Fire Emblem: Radiant Dawn (2007)

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Radiant Dawn, the follow-up and a direct sequel to 2005’s Path of Radiance, received a release in 2007 and also became the first game that was developed for the Nintendo Wii. Set once again in the continent of Tellius, the story would instead focus on Micaiah, a different central character from the previous game. However, players would still be able to control various groups in the game due to the plot being split into separate parts.

Fire Emblem: Shadow Dragon (2008)

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Shadow Dragon would mark Fire Emblem’s return to handheld consoles as this would be the first installment developed for the Nintendo DS. It would also notably be the first entry to be released for the Wii U. Although the game was launched in Japan and Europe in 2008, it would be made available for the North American audience a few months later in 2009. Shadow Dragon is a retelling of the series’ first-ever game, Shadow Dragon and the Blade of Light, released in 1990.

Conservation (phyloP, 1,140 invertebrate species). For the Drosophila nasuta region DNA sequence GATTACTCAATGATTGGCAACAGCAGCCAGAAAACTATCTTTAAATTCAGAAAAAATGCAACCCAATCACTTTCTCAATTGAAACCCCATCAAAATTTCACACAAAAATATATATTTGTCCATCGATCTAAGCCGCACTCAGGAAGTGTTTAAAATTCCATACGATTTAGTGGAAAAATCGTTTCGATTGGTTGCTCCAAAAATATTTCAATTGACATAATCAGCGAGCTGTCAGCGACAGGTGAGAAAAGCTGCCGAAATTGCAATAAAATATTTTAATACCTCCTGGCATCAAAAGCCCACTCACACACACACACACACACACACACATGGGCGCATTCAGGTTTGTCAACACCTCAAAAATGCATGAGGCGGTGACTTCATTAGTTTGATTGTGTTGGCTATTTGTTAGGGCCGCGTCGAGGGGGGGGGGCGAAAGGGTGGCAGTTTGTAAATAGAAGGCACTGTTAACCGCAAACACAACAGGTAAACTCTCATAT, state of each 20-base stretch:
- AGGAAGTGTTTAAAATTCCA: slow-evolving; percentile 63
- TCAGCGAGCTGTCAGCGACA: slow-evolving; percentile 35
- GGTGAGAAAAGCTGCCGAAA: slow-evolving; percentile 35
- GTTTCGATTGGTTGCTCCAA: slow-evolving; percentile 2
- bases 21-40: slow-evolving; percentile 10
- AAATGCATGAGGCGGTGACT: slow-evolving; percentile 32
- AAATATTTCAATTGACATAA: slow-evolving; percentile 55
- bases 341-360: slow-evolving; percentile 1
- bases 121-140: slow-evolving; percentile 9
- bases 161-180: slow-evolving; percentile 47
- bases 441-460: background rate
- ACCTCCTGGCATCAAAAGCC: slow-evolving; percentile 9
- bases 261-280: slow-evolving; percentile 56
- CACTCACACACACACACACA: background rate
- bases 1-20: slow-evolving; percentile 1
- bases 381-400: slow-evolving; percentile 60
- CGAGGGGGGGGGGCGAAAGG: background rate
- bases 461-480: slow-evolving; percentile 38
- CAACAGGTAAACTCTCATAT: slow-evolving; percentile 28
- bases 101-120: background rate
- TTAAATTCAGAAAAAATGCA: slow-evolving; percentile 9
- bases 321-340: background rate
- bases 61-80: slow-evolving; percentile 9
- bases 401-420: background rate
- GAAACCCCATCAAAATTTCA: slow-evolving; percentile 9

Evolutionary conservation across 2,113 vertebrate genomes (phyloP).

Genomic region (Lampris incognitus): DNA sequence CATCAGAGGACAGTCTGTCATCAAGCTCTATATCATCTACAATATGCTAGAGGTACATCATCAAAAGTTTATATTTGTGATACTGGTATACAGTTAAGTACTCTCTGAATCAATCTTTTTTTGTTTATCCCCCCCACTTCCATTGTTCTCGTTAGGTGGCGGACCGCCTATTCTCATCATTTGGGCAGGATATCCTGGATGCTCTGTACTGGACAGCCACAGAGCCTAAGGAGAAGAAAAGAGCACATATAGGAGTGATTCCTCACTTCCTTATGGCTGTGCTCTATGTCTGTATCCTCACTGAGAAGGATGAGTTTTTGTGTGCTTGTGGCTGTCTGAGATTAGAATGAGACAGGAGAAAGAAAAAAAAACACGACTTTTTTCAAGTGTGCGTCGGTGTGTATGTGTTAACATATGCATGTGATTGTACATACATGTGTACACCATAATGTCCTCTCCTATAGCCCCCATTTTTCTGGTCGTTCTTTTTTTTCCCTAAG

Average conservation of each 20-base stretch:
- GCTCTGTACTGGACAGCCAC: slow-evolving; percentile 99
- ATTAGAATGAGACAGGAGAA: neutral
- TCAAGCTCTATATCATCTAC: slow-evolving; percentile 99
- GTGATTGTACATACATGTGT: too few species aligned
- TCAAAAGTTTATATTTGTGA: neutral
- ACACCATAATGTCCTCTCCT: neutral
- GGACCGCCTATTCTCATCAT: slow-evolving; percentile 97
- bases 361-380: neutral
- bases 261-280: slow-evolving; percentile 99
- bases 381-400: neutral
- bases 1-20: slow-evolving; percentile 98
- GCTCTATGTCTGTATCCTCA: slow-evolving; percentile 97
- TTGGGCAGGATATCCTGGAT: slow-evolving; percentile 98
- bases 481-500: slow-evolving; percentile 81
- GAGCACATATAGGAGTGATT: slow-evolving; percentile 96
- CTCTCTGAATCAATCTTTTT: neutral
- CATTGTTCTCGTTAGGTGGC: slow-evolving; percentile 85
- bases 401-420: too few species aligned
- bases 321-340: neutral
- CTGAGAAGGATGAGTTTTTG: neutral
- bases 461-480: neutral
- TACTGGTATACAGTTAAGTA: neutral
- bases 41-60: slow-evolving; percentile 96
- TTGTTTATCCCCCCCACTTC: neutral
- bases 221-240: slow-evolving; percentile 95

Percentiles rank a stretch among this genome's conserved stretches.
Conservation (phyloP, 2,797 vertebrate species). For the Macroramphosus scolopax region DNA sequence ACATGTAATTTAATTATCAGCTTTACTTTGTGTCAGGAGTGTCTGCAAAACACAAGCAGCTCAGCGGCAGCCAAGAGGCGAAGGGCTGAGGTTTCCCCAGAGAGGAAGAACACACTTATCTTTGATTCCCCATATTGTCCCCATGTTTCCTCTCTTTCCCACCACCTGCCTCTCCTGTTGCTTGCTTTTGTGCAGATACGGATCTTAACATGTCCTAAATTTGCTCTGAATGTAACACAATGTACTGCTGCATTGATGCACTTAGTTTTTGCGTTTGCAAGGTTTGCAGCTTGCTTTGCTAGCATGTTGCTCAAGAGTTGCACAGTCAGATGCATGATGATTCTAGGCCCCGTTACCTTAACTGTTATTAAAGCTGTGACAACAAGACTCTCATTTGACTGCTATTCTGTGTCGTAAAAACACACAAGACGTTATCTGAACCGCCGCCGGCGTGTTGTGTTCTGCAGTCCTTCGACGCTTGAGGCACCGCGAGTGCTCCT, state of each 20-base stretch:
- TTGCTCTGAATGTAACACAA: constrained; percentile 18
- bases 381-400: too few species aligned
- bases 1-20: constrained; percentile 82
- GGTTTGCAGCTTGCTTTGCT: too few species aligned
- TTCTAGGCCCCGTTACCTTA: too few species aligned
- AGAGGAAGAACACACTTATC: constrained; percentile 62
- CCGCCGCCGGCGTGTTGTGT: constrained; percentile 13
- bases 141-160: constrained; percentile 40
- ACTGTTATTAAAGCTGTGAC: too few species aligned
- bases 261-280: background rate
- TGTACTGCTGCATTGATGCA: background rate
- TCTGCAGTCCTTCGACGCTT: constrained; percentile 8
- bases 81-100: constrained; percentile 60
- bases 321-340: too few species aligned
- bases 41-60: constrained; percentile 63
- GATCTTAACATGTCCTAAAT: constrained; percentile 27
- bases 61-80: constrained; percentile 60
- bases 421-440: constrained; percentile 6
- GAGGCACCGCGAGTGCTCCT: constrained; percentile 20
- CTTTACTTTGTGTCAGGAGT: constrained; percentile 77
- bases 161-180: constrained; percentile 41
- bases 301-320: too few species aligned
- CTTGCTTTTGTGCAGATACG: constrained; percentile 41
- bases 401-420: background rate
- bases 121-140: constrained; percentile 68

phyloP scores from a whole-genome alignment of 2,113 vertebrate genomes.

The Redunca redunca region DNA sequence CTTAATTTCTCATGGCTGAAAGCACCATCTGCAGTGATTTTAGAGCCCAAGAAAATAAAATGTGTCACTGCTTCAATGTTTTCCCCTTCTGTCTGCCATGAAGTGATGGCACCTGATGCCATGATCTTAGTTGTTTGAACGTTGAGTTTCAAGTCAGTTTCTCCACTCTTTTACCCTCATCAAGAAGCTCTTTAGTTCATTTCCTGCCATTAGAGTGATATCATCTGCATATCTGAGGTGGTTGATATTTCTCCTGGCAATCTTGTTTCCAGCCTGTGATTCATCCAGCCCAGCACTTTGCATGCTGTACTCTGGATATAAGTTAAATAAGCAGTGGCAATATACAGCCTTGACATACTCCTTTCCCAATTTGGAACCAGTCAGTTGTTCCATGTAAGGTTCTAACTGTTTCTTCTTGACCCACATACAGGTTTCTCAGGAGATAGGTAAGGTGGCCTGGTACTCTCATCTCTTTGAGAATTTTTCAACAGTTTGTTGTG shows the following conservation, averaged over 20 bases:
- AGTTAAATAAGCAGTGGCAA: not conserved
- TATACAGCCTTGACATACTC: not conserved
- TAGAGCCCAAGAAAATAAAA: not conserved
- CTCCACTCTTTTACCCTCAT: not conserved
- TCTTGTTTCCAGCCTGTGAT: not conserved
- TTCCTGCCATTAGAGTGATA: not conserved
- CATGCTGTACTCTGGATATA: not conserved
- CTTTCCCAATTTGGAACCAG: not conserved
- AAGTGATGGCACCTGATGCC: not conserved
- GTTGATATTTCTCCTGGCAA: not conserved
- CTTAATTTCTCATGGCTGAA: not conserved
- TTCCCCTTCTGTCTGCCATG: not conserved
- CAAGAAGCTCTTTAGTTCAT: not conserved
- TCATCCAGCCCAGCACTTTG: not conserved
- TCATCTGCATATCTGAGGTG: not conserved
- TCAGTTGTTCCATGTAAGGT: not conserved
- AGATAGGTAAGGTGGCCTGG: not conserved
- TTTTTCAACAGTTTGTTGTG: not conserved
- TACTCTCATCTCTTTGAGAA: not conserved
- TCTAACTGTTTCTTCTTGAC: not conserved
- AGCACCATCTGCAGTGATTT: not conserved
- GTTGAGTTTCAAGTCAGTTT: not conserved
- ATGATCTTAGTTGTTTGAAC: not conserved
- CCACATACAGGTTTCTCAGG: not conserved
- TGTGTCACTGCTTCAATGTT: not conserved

Fire Emblem: New Mystery of the Emblem (2010)

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The second game released for the Nintendo DS, New Mystery of the Emblem, was launched in 2010 and is a remake of the similarly named 1994 title. This entry’s gameplay largely remained the same, with the significant addition being the inclusion of a limited multiplayer element that was made possible through the DS’ Wi-Fi feature.

Fire Emblem: Awakening (2012)

Fire Emblem Awakening